For years I lived a double life. Not a 007 kind of double life, (although sometimes I think that would be fun!) but a life full of lies and hidden hurts. For many years I was trapped in an abusive relationship and didn’t want anyone to know about it so I pretended everything was fine. I pretended to have it all together and I pretended to be happy.
Everyone seemed to buy it too. It seemed I had most of the world fooled, and when I came across someone who didn’t buy in to my story I found a way to distance myself from them, so they couldn’t look closer.
I was a master at hiding my hurts. I still am. I am no longer living in an abusive marriage, in fact more than a decade ago I got out and started rebuilding my life and turning my world into something I could be proud of. It took work, a good number of backward slides and more tears and sleepless nights than I can count. But I came out the other side.
For the most part.
I still carry habits from my old life. Things are not the same, but my need to appear okay and strong is still there and it continues to interfere with my world. I am in a very good relationship – sure we have our ups and downs and the normal unintentional hurts that come with two broken people coming together. But I struggle because I still want to appear strong and without hurt. And the struggle continues because he doesn’t seem to notice when he hurts me. I want him to see how his words and actions hurt me. I wonder how he doesn’t see.
Acts 16 talks of Paul as he passed through Macedonia and stopped to see Lydia and her friends, and while there Paul took the time to actually see Lydia.
Lydia was a successful business woman. Something that was not terribly common in that day. She had her own business selling purple cloth and was well off financially. But Lydia was not happy. She was searching for love and a place to belong. She hid this from her friends and all they saw was a woman who had it all. They didn’t see her hurt, but Paul looked into her heart and saw her emptiness. He stopped and spent time talking with her, telling her of Jesus’ love and sharing the depth of God’s love for her. Lydia listened and in that moment opened her heart and accepted the good news of Jesus and with that her whole family was saved!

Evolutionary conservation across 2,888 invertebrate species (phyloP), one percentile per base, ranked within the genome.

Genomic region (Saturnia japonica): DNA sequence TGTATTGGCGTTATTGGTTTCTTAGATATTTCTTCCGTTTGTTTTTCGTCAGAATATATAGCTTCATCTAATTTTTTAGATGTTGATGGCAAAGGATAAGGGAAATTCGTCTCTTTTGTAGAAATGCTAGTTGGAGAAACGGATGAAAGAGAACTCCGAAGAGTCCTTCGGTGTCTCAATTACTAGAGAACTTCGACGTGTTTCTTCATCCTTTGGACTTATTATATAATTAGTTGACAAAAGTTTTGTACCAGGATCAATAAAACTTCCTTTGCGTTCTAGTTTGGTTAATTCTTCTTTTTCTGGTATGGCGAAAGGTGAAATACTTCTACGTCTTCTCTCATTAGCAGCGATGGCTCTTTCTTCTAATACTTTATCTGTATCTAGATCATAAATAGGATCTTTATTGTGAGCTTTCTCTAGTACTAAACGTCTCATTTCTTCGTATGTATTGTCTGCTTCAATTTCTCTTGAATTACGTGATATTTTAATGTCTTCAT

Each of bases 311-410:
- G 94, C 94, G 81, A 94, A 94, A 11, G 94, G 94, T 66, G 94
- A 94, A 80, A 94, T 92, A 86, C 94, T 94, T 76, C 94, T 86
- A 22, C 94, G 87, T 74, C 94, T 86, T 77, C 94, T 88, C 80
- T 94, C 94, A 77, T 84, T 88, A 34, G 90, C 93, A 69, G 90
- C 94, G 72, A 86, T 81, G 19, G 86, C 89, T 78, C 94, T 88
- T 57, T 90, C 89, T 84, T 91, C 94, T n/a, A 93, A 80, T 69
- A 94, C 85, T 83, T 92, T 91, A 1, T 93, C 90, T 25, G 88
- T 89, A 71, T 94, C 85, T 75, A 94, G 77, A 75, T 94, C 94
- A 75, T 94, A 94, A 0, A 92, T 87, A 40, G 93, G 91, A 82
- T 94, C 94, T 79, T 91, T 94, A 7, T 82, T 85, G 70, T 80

Therefore, sailing from Troas, we ran a straight course to Samothrace, and the next day came to Neapolis, and from there to Philippi, which is the foremost city of that part of Macedonia, a colony. And we were staying in that city for some days. And on the Sabbath day we went out of the city to the riverside, where prayer was customarily made; and we sat down and spoke to the women who met there. Now a certain woman named Lydia heard us. She was a seller of purple from the city of Thyatira, who worshiped God. The Lord opened her heart to heed the things spoken by Paul. And when she and her household were baptized, she begged us, saying, “If you have judged me to be faithful to the Lord, come to my house and stay.” So she persuaded us.
Paul saw Lydia. He took the time to see through her façade and through her mask, he saw her pain and he helped her.
I have found myself wanting my pain to be noticed. But the truth is, it has been noticed. God has seen me, He has seen the pain inside me, He knows my struggle and He is ready for me to give it over to Him. I know what this looks like, and I know how freeing it is to give the pain over to the Lord and allow Him to bring me comfort and I will.
But I still find myself wanting some earthly acknowledgement too.